Horrible investments (most the time) still better than no investments

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cryingshame
Posts: 23
Joined: Mon Feb 04, 2019 8:23 pm

Horrible investments (most the time) still better than no investments

Post by cryingshame »

Like allot of you here on this forum, once I came to understand the Boglehead principles, the opportunity cost lost for decades is really beyond what I could even guess. :oops: But I can take some solace in the fact that I was the type of person that wanted to invest. Below is some examples that I'm sure at least a few can relate to.

In 2000 when the business I was a part owner in sold I Invested even more in a brokerage firm. At that point for years it was front end loaded funds , calls on Friday when the broker needed some money ( hot tip/ new trend you name it).Because I always had the desire educate myself in investing I slowly (to slowly) caught on and even within the brokerage house I was dealing with started getting more inquisitive and went against some of their recommendations and started cleaning up my account where I could. 2013 found this forum transferred everything to Vanguard. We cleaned up as much as we could. The rest which is now only 30 percent of our total stocks owned, we have chosen not to sell because of Capital gain tax issues with the ACA clift. But our ER is down to .23 and falling.

We have an horrible variable annuity bought maybe 1998 put in 30,000 worth 100,000. Same reason not to sell taking the bird in the hand approach with managing ACA subsidies.

We also bought two Condo's as investments at the peak of the real estate bubble. One is still worth less than we paid by 15%. Its now paid off and has a really bad ROI of only 2.5 percent and represents 13 percent of our net worth. This really bad investment with bonds doing so poorly (were liking our 2.5%) and the condo in a strong rental market staying put. Also the depreciation on the front end has helped us manage our finances.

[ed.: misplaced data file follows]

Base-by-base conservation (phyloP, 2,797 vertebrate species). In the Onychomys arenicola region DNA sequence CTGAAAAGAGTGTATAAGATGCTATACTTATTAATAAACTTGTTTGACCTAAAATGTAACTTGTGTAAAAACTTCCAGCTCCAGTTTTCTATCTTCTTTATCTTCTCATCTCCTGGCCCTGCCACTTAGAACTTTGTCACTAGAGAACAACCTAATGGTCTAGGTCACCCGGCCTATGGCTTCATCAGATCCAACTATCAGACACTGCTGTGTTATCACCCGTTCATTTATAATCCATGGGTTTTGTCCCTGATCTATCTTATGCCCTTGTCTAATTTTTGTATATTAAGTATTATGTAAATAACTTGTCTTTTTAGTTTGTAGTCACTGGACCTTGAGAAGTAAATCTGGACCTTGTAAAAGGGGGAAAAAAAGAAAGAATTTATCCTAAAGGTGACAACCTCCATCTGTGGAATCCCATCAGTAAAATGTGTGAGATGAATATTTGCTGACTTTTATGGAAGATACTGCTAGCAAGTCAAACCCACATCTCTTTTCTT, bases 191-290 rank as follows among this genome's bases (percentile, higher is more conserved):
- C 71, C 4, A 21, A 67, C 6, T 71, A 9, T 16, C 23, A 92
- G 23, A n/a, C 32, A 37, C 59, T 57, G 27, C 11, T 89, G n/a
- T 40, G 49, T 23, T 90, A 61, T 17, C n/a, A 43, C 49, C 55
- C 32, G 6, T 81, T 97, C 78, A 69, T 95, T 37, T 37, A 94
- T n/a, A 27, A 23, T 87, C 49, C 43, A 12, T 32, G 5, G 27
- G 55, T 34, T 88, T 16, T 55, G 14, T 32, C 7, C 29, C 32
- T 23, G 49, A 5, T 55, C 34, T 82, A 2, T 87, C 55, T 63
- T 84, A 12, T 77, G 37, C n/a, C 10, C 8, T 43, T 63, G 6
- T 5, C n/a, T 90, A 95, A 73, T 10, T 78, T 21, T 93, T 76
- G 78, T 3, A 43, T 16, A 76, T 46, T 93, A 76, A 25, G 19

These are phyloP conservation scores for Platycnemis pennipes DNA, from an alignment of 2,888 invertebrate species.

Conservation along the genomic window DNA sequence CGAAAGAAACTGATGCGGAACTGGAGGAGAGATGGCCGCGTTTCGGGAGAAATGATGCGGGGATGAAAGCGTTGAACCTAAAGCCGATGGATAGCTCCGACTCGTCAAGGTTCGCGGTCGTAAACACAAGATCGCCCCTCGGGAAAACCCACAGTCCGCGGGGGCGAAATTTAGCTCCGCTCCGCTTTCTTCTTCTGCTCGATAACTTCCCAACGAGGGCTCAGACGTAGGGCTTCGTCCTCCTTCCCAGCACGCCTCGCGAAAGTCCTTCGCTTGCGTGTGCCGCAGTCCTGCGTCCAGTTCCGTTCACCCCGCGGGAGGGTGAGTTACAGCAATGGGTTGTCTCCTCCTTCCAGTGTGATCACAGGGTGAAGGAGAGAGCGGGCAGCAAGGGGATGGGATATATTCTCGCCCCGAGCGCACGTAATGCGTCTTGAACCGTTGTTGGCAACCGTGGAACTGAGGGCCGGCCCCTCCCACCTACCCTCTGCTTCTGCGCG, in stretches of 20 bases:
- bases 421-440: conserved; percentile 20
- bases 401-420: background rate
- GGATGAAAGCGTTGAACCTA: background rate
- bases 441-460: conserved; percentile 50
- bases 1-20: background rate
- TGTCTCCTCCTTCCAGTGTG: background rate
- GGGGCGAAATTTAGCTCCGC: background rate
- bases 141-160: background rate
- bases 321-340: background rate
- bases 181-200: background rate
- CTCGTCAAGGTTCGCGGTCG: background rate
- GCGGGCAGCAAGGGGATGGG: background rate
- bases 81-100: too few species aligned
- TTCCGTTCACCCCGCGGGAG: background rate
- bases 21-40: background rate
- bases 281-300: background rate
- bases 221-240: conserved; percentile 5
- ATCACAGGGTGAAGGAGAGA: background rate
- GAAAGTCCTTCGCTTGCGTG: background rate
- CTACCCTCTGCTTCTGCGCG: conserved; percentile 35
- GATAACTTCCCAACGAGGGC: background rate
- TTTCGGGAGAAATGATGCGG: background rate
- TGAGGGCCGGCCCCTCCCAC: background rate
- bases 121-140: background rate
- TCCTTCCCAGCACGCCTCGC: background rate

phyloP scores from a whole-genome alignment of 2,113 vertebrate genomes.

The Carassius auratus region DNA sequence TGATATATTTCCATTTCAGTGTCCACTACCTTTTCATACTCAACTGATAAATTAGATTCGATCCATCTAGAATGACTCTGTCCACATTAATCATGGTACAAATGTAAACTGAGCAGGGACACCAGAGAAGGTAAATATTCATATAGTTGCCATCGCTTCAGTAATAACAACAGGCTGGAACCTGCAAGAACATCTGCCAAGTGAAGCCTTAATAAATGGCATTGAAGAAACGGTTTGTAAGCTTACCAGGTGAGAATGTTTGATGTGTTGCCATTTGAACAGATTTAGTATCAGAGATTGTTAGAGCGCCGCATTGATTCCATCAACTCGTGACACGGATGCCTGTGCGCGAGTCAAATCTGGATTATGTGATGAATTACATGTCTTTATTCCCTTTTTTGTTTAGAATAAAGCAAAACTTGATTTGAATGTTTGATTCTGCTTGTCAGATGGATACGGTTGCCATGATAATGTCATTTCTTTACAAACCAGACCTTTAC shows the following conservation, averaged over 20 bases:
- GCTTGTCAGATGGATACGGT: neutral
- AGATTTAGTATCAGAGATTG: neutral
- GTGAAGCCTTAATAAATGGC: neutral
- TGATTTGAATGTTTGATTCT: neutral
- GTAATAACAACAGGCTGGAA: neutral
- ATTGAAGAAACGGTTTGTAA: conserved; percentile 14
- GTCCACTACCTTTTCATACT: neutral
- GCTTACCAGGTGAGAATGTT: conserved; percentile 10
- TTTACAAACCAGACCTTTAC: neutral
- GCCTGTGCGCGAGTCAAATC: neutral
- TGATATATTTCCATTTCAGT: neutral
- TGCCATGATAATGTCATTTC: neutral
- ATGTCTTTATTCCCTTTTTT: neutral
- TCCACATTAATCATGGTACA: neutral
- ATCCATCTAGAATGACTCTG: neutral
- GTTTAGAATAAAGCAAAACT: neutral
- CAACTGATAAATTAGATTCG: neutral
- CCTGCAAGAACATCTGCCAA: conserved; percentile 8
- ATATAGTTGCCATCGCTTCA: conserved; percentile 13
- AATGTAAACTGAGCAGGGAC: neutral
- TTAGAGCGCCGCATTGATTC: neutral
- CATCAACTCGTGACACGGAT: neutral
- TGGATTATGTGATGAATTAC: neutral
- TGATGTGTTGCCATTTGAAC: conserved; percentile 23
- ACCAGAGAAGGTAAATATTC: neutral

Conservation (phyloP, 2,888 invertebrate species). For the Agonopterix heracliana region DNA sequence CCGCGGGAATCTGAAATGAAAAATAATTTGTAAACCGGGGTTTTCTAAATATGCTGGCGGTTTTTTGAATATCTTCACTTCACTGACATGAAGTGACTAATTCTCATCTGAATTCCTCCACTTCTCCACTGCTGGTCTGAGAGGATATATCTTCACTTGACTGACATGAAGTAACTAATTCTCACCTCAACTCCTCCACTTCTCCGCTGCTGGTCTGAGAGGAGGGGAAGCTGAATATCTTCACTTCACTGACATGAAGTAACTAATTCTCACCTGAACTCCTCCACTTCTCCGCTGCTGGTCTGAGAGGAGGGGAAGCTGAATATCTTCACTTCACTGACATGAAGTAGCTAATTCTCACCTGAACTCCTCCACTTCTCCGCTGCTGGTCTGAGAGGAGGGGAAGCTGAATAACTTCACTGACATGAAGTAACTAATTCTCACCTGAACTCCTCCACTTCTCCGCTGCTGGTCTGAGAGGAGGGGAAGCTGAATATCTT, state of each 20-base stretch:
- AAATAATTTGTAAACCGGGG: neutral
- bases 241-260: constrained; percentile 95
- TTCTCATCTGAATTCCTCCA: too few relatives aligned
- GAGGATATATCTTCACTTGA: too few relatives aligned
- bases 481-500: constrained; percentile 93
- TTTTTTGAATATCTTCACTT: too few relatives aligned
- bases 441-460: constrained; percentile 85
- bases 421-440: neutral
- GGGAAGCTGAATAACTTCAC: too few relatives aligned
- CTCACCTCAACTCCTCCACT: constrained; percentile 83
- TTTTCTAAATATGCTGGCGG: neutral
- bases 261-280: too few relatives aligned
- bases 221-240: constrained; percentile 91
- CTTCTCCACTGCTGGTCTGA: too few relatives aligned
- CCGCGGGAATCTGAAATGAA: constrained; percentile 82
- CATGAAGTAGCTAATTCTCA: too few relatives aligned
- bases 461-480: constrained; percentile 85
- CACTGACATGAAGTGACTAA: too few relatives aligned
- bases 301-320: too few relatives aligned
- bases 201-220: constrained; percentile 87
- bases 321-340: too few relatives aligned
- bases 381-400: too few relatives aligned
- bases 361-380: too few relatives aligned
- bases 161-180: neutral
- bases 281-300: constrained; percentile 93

In 2006 started a small business (just me) that took a couple years to know if it was going to survive. Its been my best investment and a business gives you some tax depreciation and other legal tax maneuvers which have been so beneficial.

So even bad investments sometimes give you cards to play. That's my rant trying to put perfume on my stupid mistakes. :D It helps only a little.
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David Jay
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Location: Michigan

Re: Horrible investments (most the time) still better than no investments

Post by David Jay »

You are correct, investing poorly beats the dickens out of not investing.

We recently had an acquaintance pass away, his wife is 57 year old SAHM, they had no savings. A bad annuity or a bunch of high ER funds would look really good to her right now.
Prediction is very difficult, especially about the future - Niels Bohr | To get the "risk premium", you really do have to take the risk - nisiprius
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Watty
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Joined: Wed Oct 10, 2007 3:55 pm

Re: Horrible investments (most the time) still better than no investments

Post by Watty »

cryingshame wrote: Tue Jan 12, 2021 3:48 pm We have an horrible variable annuity bought maybe 1998 put in 30,000 worth 100,000. Same reason not to sell taking the bird in the hand approach with managing ACA subsidies.
There is a saying, "Even a broken clock is right twice a day."

While variable annuities are generally terrible investments there is a chance that with todays ultra low interest rates that were not expected back then it would actually have worked out well for you.

I don't really understand variable annuities but be sure to dig through all the details of it before you decide to get rid of it.

cryingshame wrote: Tue Jan 12, 2021 3:48 pm We also bought two Condo's as investments at the peak of the real estate bubble. One is still worth less than we paid by 15%. Its now paid off and has a really bad ROI of only 2.5 percent and represents 13 percent of our net worth. This really bad investment with bonds doing so poorly (were liking our 2.5%) and the condo in a strong rental market staying put. Also the depreciation on the front end has helped us manage our finances.
You will recapture the depreciation if you sell it so be sure to understand how much you would clear if you sell it.

One option to look into is to 1031 real estate exchange to move that money into some sort of better property.
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